Killer Cars

For wildlife, they're weapons of mass destruction. 

If you drive east on I-90 past the Bear Canyon exit, you may notice a section of high fencing along the sides of the interstate. Look more closely and you’ll find four breaks in the fence: elevated platforms where animals that get trapped inside the fence can jump out, but are not able to get in. Not surprisingly, these are referred to as “jump-outs.” The fencing and jump-outs, along with extra large “cattle guards” at the on- and off-ramps, are part of an effort to reduce roadkill and help protect motorists; they were installed by the Montana Department of Transportation in 2007 and 2008.

Before the building of the wildlife-exclusion fencing, the Craighead Institute, in collaboration with the Montana State University’s Western Transportation Institute, studied roadkill on Bozeman Pass over a ten-year period. We recorded locations where carcasses were found and evaluated various ways to reduce animal-vehicle collisions, driving back and forth from Bozeman to Livingston about three times a week.

Between January 2001 and June 2010, 2,272 animals representing 49 different species of mammals, birds, and reptiles were recorded as roadkill. Of those, there were 947 deer, 50 elk, 9 mountain lions, 12 badgers, 25 black bears, 9 moose, one pine marten, 40 porcupines, 195 raccoons, and 305 skunks, as well as many others. Roadkill often attracts scavengers; many of the 67 coyotes that were killed were hit while feeding on roadkill.

Similarly, some of the 58 owls and 15 raptors killed were scavenging roadkill or hunting rodents along the highway edge. How many more were killed we don’t know, but the verified count is depressingly high as it is. Various studies show that visible roadkill is 50% or less of actual animals killed; many wander off before dying eventually somewhere far from the road.

Animals all need to move, and many are forced to cross roads to get where they need to go. A cautious estimate is that close to one million vertebrates are killed on roads EACH DAY in the United States. Besides the damage to vehicles and injuries to motorists, that is a huge waste of biodiversity.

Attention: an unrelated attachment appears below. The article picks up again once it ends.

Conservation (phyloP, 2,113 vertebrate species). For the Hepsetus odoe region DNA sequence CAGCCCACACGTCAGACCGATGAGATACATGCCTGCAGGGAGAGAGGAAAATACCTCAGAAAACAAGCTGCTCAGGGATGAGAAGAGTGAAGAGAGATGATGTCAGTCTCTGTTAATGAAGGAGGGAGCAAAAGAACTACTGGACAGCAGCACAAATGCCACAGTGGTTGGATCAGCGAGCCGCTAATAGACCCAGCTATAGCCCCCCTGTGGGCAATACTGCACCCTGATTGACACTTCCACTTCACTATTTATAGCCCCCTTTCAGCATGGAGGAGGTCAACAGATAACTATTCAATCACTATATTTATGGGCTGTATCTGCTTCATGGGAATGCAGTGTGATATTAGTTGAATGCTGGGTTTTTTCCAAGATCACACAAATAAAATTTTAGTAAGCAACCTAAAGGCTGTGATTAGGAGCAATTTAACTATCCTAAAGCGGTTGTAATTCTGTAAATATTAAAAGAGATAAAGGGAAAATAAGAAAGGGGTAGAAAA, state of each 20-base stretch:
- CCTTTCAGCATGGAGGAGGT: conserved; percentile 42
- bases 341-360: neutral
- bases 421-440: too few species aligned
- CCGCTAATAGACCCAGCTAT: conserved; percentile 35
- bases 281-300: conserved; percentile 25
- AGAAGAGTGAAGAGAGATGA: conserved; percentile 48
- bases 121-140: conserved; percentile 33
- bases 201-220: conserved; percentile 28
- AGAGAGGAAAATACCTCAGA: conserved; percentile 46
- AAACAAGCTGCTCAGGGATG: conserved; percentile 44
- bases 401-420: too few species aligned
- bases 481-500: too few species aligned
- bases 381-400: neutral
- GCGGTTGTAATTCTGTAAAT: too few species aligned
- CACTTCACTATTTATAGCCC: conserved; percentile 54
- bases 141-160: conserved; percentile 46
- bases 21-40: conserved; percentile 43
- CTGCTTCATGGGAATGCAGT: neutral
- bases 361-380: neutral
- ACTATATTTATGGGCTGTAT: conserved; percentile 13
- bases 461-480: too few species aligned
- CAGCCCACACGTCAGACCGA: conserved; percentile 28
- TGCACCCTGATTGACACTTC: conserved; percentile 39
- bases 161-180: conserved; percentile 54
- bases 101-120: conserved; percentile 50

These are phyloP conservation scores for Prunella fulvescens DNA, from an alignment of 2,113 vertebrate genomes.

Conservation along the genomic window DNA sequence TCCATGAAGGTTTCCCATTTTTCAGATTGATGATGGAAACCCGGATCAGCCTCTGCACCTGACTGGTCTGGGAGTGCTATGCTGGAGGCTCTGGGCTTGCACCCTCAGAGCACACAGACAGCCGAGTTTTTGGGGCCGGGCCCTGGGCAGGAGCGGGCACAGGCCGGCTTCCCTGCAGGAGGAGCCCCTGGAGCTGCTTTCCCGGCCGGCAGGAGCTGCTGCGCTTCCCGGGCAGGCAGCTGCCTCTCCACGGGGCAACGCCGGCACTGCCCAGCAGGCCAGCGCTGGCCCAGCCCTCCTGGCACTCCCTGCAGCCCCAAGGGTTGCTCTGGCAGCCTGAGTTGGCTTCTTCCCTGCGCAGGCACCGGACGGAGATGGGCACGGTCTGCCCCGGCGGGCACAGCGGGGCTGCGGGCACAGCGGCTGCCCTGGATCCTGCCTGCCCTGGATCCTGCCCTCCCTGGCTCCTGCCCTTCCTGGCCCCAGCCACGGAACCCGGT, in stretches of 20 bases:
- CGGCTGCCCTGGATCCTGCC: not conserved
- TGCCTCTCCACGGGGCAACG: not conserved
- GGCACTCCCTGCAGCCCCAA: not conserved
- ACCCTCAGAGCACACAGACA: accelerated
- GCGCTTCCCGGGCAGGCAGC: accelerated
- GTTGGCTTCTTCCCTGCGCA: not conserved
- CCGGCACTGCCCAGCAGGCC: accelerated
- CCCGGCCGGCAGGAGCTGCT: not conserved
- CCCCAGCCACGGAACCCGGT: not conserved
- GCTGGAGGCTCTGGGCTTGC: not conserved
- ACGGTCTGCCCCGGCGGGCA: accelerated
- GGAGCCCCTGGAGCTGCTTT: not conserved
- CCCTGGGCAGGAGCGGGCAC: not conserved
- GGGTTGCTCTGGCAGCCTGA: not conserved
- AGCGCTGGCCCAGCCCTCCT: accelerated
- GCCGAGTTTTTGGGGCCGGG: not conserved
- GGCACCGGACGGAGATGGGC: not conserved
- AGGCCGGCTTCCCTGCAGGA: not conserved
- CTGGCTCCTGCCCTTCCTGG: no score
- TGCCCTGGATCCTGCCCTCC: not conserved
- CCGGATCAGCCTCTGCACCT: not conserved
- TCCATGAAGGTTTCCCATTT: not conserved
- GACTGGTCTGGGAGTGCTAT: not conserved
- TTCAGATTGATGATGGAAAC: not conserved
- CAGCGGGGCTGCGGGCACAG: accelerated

What can be done about this? The wildlife fencing on Bozeman Pass is one example of what we need to do. Follow-up surveys showed that roadkill within the fence was reduced almost to zero, while more animals followed the fence to pass safely under the interstate below the railroad bridge or through the large culverts on Rocky Creek. Creating a safe wildlife crossing like that is a complex issue; not only do the animals need a safe route over or under the highway, they need to have somewhere friendly to go on either side.

To successfully complete more wildlife crossings in a place like Bozeman Pass requires the cooperation of state and federal agencies, including the Federal Highway Administration, the Montana Department of Transportation, Montana Fish, Wildlife & Parks, the US Forest Service, and perhaps others. It requires support from the Burlington-Northern Railroad and multiple private landowners whose lands need to be crossed by wildlife. It requires work, and perhaps funding, from conservation organizations and land trusts.

It may sound like an impossible goal, but wildlife crossings are increasingly being built throughout the United States. In Montana alone we have numerous crossings on Hwy. 93, both north and south of Missoula. Wyoming, Idaho, Washington, and Alberta are neighboring jurisdictions with many such projects either completed or in the works. It may be a complex problem, but it is a problem that can be solved—crossing structures work, and they work well. The reduction of three deer collisions or one elk collision per year can pay for the cost of crossing structures over time and save citizens money in insurance deductibles, not to mention medical costs. And, these crossings can help greatly to maintain our vulnerable wildlife populations.

In addition to reducing wildlife mortality, crossings allow animals to move more freely across the countryside. We can begin to restore the connectivity of the landscape so that wildlife populations can acquire food, shelter, water, and greater genetic diversity, like the conditions that existed before Nelson Story drove the first large herd of longhorn cattle over the Bozeman Trail in 1866.

Bozeman Pass is a prime place for animals that need to move north and south within the Custer-Gallatin National Forest, and on a larger scale between the Greater Yellowstone Ecosystem and the Northern Continental Divide Ecosystem. Restoring Bozeman Pass as a wildlife corridor is one of the critical issues that needs to be addressed as the US Forest Service completes the Custer-Gallatin’s forest-plan revision. Animals need secure habitat to travel from the Hyalite-Porcupine Buffalo Horn Wilderness Study Area up to I-90 along the Gallatin Crest; the Forest Service can help ensure that.

Lance Craighead is a chief scientist at the Craighead Institute in Bozeman. To contribute to the Bozeman Pass project, visit